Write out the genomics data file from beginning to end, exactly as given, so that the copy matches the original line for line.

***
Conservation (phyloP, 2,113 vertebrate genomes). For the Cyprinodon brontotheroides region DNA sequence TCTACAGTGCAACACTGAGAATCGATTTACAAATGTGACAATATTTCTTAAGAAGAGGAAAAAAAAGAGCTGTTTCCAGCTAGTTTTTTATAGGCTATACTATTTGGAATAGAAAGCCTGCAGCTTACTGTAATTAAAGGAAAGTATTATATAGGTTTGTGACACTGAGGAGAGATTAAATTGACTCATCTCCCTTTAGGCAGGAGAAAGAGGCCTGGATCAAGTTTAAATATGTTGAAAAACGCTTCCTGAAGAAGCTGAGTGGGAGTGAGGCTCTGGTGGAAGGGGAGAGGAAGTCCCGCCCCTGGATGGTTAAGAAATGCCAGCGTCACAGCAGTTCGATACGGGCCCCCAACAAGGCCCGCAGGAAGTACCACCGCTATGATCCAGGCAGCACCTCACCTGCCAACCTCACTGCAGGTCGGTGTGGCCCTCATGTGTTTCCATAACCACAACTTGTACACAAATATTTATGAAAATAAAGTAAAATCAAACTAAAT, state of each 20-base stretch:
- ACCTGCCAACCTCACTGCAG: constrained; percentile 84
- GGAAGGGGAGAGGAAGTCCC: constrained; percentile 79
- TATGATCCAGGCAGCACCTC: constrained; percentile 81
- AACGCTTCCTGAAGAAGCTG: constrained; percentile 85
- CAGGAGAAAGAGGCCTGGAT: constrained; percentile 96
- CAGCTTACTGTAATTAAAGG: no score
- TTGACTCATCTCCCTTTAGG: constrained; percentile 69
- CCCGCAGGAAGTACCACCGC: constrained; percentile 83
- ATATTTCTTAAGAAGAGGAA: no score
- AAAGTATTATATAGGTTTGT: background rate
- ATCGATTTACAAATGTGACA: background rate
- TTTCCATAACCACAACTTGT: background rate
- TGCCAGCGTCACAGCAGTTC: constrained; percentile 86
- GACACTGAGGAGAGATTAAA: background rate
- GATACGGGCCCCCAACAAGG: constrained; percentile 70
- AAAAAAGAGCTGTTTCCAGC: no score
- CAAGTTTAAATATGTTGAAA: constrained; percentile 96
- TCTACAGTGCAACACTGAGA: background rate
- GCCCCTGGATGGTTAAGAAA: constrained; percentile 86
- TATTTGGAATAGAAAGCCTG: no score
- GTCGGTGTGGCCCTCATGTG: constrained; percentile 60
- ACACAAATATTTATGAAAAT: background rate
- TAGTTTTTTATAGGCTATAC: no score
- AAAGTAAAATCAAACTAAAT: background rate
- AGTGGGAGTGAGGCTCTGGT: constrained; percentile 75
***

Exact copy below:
Conservation (phyloP, 2,113 vertebrate genomes). For the Cyprinodon brontotheroides region DNA sequence TCTACAGTGCAACACTGAGAATCGATTTACAAATGTGACAATATTTCTTAAGAAGAGGAAAAAAAAGAGCTGTTTCCAGCTAGTTTTTTATAGGCTATACTATTTGGAATAGAAAGCCTGCAGCTTACTGTAATTAAAGGAAAGTATTATATAGGTTTGTGACACTGAGGAGAGATTAAATTGACTCATCTCCCTTTAGGCAGGAGAAAGAGGCCTGGATCAAGTTTAAATATGTTGAAAAACGCTTCCTGAAGAAGCTGAGTGGGAGTGAGGCTCTGGTGGAAGGGGAGAGGAAGTCCCGCCCCTGGATGGTTAAGAAATGCCAGCGTCACAGCAGTTCGATACGGGCCCCCAACAAGGCCCGCAGGAAGTACCACCGCTATGATCCAGGCAGCACCTCACCTGCCAACCTCACTGCAGGTCGGTGTGGCCCTCATGTGTTTCCATAACCACAACTTGTACACAAATATTTATGAAAATAAAGTAAAATCAAACTAAAT, state of each 20-base stretch:
- ACCTGCCAACCTCACTGCAG: constrained; percentile 84
- GGAAGGGGAGAGGAAGTCCC: constrained; percentile 79
- TATGATCCAGGCAGCACCTC: constrained; percentile 81
- AACGCTTCCTGAAGAAGCTG: constrained; percentile 85
- CAGGAGAAAGAGGCCTGGAT: constrained; percentile 96
- CAGCTTACTGTAATTAAAGG: no score
- TTGACTCATCTCCCTTTAGG: constrained; percentile 69
- CCCGCAGGAAGTACCACCGC: constrained; percentile 83
- ATATTTCTTAAGAAGAGGAA: no score
- AAAGTATTATATAGGTTTGT: background rate
- ATCGATTTACAAATGTGACA: background rate
- TTTCCATAACCACAACTTGT: background rate
- TGCCAGCGTCACAGCAGTTC: constrained; percentile 86
- GACACTGAGGAGAGATTAAA: background rate
- GATACGGGCCCCCAACAAGG: constrained; percentile 70
- AAAAAAGAGCTGTTTCCAGC: no score
- CAAGTTTAAATATGTTGAAA: constrained; percentile 96
- TCTACAGTGCAACACTGAGA: background rate
- GCCCCTGGATGGTTAAGAAA: constrained; percentile 86
- TATTTGGAATAGAAAGCCTG: no score
- GTCGGTGTGGCCCTCATGTG: constrained; percentile 60
- ACACAAATATTTATGAAAAT: background rate
- TAGTTTTTTATAGGCTATAC: no score
- AAAGTAAAATCAAACTAAAT: background rate
- AGTGGGAGTGAGGCTCTGGT: constrained; percentile 75